Persuasive performances can’t lift unmemorable music
The Strad Issue: October 2022
Description: Persuasive performances can’t lift unmemorable music
Musicians: Alice Neary (cello) Kate Gould (cello) Gretel Dowdeswell (piano)
Works: Tovey: Sonata for two cellos in G major; Sonata for solo cello in D major op.30; Sonata for cello and piano op.4. Bach: Prelude in C minor BWV999 (arr. Tovey)
Catalogue number: TOCCATA CLASSICS TOCC 0497
Donald Tovey is best known for his editions of core repertoire and perceptive essays on music – a form of analysis that, despite being somewhat old-fashioned, still has much currency today. His own compositions display structural fluency and are cast largely in a Brahmsian late-Romantic language. All the music here, while pleasant, remains distinctly unmemorable, bar the delightful arrangement of Bach’s Prelude in C minor.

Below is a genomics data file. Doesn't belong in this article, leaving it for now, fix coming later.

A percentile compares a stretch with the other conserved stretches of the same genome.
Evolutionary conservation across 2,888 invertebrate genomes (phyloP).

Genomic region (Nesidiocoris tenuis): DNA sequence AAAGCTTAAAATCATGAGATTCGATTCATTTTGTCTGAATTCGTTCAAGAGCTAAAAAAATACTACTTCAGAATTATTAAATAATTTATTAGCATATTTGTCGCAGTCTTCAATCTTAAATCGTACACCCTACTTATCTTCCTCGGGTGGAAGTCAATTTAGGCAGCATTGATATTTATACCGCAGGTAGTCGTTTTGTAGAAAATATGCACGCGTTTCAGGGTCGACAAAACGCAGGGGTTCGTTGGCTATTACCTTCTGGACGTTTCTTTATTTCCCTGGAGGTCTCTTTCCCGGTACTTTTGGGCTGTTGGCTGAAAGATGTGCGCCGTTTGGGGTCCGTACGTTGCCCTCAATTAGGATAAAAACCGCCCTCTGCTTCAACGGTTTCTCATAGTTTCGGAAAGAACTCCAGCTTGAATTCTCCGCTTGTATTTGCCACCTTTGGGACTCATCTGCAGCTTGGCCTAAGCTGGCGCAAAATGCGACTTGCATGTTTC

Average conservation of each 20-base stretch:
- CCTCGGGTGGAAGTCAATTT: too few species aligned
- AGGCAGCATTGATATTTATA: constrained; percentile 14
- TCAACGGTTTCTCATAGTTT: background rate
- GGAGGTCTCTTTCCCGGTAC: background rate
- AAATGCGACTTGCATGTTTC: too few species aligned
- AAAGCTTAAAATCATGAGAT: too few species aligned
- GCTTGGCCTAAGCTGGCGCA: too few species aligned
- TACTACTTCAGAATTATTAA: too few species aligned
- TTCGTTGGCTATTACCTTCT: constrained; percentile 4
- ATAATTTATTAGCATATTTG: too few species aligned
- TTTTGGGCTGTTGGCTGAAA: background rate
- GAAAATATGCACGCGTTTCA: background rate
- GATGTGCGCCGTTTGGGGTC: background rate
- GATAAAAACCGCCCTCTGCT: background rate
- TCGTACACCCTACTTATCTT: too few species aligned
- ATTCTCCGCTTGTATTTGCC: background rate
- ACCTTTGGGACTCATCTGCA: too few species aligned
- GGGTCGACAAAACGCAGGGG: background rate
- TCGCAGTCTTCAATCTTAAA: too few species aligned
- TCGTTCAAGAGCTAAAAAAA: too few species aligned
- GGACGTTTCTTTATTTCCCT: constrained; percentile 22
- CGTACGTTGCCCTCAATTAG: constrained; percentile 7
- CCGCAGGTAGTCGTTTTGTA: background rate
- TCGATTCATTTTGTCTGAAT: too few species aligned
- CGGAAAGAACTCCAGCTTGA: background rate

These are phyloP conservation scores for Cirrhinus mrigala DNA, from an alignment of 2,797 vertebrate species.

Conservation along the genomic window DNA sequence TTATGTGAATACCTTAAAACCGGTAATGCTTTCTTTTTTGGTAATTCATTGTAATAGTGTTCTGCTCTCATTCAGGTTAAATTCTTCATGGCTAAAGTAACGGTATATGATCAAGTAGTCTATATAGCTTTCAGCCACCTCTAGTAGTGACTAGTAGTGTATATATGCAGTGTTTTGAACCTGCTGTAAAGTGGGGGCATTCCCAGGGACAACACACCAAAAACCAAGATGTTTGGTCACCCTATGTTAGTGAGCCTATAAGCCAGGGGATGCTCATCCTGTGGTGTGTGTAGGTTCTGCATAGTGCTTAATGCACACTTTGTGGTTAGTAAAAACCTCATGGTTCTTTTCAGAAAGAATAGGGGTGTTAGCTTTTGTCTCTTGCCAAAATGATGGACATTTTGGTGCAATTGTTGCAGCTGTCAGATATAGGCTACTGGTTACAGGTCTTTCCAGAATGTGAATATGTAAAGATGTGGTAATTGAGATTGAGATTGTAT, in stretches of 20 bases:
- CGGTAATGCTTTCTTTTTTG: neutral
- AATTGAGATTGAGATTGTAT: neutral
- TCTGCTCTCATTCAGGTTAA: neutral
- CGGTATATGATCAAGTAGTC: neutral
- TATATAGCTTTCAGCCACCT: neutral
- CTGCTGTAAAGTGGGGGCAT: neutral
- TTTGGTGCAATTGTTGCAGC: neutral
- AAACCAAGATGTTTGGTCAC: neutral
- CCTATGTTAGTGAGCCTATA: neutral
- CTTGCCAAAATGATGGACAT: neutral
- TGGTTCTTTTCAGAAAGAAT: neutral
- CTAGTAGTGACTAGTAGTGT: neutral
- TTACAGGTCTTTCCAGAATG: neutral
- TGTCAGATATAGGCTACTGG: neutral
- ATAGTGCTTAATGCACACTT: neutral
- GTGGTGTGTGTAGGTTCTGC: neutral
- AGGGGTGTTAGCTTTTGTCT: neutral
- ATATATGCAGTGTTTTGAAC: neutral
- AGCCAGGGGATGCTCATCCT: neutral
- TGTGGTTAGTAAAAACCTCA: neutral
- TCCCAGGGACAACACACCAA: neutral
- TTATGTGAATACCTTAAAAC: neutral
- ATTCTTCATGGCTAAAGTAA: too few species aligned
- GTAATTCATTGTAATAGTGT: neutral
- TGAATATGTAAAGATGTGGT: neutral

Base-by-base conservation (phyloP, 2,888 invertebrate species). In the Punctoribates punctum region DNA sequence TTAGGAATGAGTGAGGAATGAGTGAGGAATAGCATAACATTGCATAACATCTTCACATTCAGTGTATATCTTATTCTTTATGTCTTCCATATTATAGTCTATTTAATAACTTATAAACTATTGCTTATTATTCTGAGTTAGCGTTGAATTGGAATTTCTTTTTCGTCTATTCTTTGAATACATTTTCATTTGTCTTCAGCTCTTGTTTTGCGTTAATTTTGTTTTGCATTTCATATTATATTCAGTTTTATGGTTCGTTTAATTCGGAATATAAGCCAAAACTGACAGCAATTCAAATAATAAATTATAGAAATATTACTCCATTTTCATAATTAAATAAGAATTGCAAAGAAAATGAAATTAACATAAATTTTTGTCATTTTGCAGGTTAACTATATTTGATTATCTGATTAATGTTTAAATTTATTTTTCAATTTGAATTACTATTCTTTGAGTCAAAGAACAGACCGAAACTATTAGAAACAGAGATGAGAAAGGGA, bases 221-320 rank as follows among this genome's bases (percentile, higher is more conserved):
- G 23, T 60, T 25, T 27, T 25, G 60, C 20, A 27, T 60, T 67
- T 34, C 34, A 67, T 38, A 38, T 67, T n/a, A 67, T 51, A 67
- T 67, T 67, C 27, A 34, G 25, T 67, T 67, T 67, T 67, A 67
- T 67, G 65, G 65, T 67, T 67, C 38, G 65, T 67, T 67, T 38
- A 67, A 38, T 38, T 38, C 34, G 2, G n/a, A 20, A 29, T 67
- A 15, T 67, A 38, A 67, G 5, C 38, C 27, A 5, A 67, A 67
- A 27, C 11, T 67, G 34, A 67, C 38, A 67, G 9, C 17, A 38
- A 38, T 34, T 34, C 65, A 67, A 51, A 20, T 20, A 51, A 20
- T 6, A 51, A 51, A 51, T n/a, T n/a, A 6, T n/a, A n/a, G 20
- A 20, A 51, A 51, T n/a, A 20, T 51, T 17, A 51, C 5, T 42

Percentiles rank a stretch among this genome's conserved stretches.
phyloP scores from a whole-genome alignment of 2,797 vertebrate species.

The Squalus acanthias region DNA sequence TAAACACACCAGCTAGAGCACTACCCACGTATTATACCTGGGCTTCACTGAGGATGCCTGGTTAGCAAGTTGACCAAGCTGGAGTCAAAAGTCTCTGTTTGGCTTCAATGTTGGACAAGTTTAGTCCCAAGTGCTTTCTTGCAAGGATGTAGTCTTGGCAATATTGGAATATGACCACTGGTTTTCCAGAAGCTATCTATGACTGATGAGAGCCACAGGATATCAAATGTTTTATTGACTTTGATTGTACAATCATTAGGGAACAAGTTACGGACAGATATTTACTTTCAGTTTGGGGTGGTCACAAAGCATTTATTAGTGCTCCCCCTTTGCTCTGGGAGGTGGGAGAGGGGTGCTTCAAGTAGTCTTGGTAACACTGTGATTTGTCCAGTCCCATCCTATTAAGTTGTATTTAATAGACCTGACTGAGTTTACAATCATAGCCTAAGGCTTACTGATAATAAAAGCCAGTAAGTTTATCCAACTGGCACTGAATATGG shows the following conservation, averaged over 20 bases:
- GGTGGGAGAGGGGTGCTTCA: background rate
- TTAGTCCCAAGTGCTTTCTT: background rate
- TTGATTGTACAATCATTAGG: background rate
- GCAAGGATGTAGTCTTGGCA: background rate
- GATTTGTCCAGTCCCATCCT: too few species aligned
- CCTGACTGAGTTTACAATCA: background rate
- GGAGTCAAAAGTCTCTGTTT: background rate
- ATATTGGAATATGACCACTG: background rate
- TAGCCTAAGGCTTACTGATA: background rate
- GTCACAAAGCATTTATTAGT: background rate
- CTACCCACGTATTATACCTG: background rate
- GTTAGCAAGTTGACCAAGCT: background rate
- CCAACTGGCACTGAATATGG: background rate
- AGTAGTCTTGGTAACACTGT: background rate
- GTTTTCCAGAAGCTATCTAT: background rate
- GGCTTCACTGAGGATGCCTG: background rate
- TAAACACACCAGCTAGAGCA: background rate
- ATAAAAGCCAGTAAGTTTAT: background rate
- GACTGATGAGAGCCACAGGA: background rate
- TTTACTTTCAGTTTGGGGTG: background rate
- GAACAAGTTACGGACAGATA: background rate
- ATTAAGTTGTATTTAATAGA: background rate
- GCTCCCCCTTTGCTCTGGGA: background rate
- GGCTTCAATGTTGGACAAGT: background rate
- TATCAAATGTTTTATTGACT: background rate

The Sonata for two cellos was written for Casals and his then partner, the cellist and Latin beauty Guilhermina Suggia. Both Casals and Tovey were evidently smitten by her, and, following this rivalry, a coolness developed between the two and Casals didn’t promote the work. However, this substantial piece could usefully serve as an aid to students’ sense of ensemble; despite an enthusiastic and energetic rendition from Alice Neary and Kate Gould, it cannot be regarded as a major addition to the repertoire.
The remaining two sonatas are musically assured, if lacking in individuality, with Neary offering a committed performance of the Solo Sonata, particularly enjoying its expressive elements. But in comparison with other works for solo cello from the first half of the 20th century, this offers relatively little. Despite my misgivings, Tovey’s cello music, extensively annotated in William Melton’s excellent booklet notes, does offer an intriguing glimpse into the byways of the English tradition at the end of the 19th century, a time when it was still heavily influenced by German music.